English National Ballet 2013-14 Season Announcement

Acts of Remembrance and Reform, by Fiona Fraser

Tamara Rojo is the most ambitious woman on the London ballet scene today. As she launched her plans for English National Ballet’s 2014 season at a Press Briefing this week, the A-word peppered her speech. Delicately built, with porcelain skin and blackest hair, Rojo looks like Snow White, but revealed a vulpine appetite for change. Gazing levelly at the cohort of journalists perched on gilt chairs in the luscious Penthouse and Pavilion Suite at the Dorchester Hotel in Mayfair, she stated in heavily accented English:

 “My intention is to bring the best choreographers from all over the world to English National Ballet.”

That said, Rojo has selected three British choreographers to create new works for her first commissioned bill: Akram Khan, Russell Maliphant and Liam Scarlett. Entitled Lest We Forget, the bill will mark the centenary of World War I. “The Great War still has such resonance in British culture and society” she says.”  A reworking of George Williamson’s Firebird, will complete the programme.

The collaboration with Akram, a classical Indian dance artist, is revealing of Rojo’s ambition and preoccupation with the on-going debate about ballet’s identity. Khan is a big player on the international dance and wider cultural circuit whose work appeals to multi-cultural audiences. This will be his first venture with a ballet company. Khan, who sat beside Rojo at the event, shares her questioning vision. He said that although he was “terrified of ballet dancers” he loved the art form because it is about:

“watching a human being going to the edge of the form – exceeding form. I want ask what is the form saying? And where can we go with it?”

Following in the footsteps of Kenneth MacMillan, who choreographed Requiem (1976) to Fauré’s choral music following the death of John Cranko, and later Gloria (1980) which reflected on the horror of the trenches; Scarlett is planning a requiem of his own.  Akram however, indicated that his work would be about “sacrifice” and the “residue” of war; “the people who are left behind and how they deal with it”. The programme will be performed at the Barbican in April 2014.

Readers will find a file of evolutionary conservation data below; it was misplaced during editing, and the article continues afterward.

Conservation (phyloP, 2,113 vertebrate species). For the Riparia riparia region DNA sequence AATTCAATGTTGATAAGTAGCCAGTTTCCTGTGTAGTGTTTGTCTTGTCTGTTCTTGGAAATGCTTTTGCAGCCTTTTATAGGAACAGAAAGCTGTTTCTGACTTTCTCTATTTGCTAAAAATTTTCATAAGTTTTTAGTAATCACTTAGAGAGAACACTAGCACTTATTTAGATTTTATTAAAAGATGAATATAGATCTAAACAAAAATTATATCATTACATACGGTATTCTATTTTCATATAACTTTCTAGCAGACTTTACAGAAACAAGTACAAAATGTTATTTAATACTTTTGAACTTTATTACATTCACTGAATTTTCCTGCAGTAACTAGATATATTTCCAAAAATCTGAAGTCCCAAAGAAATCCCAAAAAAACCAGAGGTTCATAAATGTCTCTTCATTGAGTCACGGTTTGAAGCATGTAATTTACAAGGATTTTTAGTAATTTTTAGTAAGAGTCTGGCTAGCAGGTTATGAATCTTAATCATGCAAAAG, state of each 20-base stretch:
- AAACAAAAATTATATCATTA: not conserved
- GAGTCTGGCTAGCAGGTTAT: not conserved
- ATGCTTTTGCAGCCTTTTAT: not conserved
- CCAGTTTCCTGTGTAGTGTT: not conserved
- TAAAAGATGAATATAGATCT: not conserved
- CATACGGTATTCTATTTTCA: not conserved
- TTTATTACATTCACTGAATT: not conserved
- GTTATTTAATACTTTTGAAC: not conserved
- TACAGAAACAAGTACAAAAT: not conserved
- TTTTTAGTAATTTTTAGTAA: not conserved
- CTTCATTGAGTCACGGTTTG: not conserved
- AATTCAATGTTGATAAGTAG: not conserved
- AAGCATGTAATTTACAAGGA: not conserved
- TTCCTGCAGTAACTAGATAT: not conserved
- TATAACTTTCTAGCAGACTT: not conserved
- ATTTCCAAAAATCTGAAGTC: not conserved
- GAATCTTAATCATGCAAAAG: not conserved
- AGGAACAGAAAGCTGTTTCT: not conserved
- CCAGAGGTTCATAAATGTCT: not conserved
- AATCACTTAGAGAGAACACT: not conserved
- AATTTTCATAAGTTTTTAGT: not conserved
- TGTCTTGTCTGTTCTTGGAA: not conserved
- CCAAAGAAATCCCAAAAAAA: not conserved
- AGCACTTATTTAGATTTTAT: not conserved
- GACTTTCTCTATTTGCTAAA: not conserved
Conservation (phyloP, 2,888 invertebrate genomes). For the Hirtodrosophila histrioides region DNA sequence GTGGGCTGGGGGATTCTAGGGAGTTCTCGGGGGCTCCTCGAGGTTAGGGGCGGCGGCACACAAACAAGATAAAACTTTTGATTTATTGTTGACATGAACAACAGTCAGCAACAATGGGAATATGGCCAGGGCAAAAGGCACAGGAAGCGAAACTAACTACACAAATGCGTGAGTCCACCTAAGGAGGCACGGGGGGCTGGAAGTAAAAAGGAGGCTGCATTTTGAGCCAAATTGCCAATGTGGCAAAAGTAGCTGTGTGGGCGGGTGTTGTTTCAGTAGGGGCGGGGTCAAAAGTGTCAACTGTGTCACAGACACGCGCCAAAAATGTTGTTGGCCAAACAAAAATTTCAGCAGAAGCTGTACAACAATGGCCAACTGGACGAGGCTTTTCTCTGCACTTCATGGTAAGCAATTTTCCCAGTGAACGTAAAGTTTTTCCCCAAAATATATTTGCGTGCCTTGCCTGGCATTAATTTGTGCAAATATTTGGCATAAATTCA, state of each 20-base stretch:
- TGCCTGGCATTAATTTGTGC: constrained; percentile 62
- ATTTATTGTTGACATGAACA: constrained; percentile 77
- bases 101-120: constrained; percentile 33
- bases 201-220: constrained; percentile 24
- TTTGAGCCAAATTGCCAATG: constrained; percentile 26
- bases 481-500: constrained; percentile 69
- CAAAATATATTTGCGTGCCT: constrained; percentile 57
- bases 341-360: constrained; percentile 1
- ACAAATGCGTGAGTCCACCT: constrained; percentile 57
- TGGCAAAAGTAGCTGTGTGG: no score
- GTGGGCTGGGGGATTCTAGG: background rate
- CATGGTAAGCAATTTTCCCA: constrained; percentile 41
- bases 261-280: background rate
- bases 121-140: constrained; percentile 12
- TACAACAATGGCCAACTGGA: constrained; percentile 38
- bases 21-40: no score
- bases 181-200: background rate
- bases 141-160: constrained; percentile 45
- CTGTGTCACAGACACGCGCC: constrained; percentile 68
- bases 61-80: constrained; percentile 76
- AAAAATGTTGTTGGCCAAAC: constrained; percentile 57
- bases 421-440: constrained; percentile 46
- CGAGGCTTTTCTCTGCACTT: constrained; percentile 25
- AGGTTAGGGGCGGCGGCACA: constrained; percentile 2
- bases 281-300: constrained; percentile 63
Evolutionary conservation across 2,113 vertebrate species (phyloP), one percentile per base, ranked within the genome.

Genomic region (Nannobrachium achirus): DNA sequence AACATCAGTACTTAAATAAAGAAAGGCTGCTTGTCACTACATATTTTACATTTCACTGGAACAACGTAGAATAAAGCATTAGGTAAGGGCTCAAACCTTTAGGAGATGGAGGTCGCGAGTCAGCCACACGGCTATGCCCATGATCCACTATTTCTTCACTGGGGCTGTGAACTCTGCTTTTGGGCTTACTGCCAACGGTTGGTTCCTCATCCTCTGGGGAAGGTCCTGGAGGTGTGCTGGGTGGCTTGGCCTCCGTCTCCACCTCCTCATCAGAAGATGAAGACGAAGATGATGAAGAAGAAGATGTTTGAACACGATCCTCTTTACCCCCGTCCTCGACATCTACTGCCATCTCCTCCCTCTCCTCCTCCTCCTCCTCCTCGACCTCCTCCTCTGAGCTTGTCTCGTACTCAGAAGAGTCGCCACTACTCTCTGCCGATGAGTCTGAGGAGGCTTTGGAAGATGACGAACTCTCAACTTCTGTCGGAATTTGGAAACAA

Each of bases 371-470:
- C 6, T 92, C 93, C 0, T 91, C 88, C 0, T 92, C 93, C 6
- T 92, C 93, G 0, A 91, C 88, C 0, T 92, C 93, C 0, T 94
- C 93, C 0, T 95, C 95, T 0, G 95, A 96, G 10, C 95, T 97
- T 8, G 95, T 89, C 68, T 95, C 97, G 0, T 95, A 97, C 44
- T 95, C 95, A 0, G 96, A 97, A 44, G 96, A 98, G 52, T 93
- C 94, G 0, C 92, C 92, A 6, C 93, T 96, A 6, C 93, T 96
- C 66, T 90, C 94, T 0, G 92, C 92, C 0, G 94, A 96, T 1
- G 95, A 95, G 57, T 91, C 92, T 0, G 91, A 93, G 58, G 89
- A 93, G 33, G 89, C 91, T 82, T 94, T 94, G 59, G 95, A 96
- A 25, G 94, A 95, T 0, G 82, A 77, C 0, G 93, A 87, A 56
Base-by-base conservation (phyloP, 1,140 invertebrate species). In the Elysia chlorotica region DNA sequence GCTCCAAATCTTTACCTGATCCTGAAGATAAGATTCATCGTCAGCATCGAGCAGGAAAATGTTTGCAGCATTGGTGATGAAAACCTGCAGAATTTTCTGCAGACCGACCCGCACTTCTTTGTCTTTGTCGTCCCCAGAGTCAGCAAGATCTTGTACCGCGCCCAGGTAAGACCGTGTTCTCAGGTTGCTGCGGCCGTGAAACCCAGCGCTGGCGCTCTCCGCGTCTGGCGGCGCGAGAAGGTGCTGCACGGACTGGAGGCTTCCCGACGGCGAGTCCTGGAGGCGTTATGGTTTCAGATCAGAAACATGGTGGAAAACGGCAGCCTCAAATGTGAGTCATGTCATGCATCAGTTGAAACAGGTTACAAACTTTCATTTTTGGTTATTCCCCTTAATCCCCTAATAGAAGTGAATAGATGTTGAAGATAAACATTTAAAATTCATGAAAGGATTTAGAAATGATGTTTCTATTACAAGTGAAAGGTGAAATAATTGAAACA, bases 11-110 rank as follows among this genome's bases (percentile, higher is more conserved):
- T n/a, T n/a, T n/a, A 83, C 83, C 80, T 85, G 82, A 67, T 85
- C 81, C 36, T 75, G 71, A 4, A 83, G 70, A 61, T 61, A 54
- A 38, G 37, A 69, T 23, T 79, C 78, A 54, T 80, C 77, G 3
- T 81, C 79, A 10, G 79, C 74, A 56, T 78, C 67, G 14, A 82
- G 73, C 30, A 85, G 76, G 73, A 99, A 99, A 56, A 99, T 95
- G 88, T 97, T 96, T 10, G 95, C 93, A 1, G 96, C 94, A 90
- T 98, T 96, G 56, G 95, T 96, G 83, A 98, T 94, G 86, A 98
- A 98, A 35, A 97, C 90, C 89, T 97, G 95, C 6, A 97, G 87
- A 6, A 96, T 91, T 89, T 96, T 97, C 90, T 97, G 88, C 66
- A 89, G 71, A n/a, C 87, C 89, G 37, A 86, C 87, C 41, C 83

Although hungry for innovation, Rojo reminded us of her commitment to “cherish the classics.” Next summer’s blockbuster will be a revival of Derek Deane’s Romeo and Juliet in-the-round (1998) at the Royal Albert Hall. Rojo will return to the role of Juliet, originally created on her by Deane, and co-star with Carlos Acosta, her partner in the Royal Ballet’s 2006 production of Kenneth Macmillan’s version of the ballet.

Widening the company’s repertoire is also one of Rojo’s key ambitions. As a dancer she knows it is essential for new generations of dancers, instrumentalists and audiences to access the classics in order to ensure their survival and keep them fresh. Following the unleashing of Le Corsaire in the British provinces this autumn, the focus falls on Coppélia in 2014. This charming and comic ballet should have guaranteed appeal at the box office in both its conventional form and its children’s version, My First Coppélia, which will be performed by ENB’s student company ENB2, with narration. The children’s version runs to 50 performances over 3 weeks during the national tour.


As the Briefing drew to a close Rojo re-emphasised her determination to internationalise ENB. Her pride in the company is clear. Laurretta Summerscales, the People’s Choice winner of the 2013 Emerging Dancer Competition, will compete at the Bejing International Ballet Competition. ENB’s talents will also be showcased on a tour to Madrid in 2014.

Following Nicholas Le Riche’s thrilling performance in Le Jeune Homme et La Mort this spring, there will be more guest artists performing with the company, including, it was hinted, the elusive Polunin. Rojo’s reforming vision has been influenced by her own experience that visiting principals can demonstrate “how far you can go with a role”; they can act as catalysts for change.  How apt it seems that 2013 marks 110th anniversary of one of ballet’s legendary guest performances: the feisty Italian, Pierina Legnani’s 32 fouettés at the Russian Imperial Court. Just as Legnani challenged Russian dancers to attempt ever-more challenging technical feats, today Rojo is pushing her own dancers to reach beyond their limits.

Fiona Fraser